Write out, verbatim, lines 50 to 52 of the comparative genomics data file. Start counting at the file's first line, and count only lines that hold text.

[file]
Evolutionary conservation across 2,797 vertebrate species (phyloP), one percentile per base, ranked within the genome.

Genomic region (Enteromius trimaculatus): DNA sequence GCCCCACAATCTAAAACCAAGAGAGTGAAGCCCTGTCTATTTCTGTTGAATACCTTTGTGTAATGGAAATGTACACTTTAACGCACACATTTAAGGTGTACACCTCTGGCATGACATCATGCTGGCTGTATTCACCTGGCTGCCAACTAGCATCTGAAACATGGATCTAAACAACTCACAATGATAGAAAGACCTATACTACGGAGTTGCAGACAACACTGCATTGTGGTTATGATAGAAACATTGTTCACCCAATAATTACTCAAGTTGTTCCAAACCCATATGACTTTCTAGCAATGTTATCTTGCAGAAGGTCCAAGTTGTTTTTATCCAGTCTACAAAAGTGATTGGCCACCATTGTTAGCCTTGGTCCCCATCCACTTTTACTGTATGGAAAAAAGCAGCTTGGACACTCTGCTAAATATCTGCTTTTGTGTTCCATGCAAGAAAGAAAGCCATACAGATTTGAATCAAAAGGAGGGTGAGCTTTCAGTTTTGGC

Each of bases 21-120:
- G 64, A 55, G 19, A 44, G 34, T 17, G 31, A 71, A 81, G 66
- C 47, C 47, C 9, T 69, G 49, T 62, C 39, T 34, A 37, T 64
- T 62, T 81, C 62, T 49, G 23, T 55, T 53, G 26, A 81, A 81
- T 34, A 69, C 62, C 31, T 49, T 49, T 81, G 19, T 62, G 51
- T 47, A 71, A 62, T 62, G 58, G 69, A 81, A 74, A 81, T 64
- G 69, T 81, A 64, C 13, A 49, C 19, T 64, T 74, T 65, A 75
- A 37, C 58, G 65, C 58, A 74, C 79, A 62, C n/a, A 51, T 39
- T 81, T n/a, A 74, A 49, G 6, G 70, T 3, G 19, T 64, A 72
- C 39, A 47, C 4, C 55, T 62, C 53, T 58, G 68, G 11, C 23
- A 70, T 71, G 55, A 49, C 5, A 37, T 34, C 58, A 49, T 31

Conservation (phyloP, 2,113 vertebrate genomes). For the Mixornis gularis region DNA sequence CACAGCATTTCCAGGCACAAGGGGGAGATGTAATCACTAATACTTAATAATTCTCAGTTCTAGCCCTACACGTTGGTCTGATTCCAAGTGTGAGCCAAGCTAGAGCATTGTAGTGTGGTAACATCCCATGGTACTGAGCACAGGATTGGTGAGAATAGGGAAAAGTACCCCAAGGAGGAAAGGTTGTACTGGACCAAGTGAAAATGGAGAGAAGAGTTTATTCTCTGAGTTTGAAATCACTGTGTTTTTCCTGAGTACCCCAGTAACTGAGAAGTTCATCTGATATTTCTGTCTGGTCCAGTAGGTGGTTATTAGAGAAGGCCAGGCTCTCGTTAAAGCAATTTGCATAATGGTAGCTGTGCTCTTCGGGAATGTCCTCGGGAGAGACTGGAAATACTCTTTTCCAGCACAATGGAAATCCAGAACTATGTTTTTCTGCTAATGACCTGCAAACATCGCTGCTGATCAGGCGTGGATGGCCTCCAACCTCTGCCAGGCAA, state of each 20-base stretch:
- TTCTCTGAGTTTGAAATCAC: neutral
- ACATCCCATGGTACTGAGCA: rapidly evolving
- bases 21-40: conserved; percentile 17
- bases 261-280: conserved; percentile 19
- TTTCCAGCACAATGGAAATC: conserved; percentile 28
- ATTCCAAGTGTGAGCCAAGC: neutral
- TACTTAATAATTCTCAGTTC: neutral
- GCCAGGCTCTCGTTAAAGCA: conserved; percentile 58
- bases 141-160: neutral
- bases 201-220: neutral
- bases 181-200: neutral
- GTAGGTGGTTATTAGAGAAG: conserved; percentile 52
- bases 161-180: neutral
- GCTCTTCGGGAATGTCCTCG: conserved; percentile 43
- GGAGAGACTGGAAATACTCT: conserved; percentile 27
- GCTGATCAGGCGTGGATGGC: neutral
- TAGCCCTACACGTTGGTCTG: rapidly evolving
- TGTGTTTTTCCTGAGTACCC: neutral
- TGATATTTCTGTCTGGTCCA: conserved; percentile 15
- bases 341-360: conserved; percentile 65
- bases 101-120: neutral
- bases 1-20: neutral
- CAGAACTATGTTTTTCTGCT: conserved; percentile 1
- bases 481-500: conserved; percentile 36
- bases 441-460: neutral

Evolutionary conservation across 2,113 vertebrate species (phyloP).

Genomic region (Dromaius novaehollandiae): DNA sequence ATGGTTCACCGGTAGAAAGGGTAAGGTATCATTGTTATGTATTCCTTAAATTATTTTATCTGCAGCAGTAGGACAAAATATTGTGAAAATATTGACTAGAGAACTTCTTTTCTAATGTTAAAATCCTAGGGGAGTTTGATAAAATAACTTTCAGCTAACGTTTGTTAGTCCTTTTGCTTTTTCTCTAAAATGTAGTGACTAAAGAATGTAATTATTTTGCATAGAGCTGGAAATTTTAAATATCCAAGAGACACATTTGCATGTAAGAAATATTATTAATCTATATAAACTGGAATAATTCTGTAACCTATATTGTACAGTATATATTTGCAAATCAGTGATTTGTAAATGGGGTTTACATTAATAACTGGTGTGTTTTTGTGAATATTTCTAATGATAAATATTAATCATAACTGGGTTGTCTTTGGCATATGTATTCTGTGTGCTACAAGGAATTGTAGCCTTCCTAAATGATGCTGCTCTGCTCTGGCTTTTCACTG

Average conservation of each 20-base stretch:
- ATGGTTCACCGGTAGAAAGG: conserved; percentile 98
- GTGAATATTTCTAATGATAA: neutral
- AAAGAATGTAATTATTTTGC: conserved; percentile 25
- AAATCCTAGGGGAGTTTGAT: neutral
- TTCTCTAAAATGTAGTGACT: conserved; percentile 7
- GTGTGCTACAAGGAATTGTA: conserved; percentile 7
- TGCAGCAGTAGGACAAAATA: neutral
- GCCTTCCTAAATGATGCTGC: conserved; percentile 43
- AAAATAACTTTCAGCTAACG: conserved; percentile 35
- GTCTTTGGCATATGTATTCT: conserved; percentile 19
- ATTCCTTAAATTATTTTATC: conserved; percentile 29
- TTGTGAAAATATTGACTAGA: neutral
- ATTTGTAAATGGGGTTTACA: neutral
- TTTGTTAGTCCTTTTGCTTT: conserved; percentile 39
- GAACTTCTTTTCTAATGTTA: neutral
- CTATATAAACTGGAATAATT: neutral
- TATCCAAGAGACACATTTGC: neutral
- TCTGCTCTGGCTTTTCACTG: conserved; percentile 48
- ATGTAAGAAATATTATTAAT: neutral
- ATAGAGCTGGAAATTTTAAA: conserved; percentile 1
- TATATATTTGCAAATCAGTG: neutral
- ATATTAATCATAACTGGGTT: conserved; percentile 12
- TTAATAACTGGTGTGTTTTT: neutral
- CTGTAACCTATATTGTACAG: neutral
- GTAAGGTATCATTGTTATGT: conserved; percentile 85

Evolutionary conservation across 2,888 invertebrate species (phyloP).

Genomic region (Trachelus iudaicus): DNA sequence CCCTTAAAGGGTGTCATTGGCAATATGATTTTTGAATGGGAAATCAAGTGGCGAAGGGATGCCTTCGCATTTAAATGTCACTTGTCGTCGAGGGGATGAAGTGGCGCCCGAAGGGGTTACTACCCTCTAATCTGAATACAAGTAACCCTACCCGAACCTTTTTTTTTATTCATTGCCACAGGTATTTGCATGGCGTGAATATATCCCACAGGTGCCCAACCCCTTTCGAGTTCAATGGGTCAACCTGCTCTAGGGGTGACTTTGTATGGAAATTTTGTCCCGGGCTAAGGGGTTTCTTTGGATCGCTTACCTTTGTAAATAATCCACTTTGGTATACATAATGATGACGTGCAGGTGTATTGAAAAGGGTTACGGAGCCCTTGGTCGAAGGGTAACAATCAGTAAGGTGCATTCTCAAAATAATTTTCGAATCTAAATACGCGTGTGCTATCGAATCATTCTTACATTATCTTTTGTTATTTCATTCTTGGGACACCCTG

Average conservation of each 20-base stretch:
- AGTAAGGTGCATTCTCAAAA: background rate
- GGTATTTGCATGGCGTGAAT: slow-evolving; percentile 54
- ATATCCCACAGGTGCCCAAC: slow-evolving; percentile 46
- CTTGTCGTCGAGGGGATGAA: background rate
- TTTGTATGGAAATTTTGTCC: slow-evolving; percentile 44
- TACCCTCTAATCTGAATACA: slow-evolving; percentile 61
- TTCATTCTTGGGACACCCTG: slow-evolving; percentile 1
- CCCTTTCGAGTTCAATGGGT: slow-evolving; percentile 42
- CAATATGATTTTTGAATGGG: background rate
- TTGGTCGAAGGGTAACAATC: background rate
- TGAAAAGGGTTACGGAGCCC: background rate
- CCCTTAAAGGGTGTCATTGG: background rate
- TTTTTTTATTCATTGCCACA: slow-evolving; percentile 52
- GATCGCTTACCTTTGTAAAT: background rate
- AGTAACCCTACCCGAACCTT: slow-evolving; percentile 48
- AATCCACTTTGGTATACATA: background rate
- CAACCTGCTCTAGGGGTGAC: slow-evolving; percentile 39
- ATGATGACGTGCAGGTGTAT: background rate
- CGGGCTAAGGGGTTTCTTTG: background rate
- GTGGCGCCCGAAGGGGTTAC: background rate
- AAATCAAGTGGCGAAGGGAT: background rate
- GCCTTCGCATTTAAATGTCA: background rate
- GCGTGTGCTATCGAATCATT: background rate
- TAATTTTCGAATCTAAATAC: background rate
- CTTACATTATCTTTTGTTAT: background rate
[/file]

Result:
- GCCTTCCTAAATGATGCTGC: conserved; percentile 43
- AAAATAACTTTCAGCTAACG: conserved; percentile 35
- GTCTTTGGCATATGTATTCT: conserved; percentile 19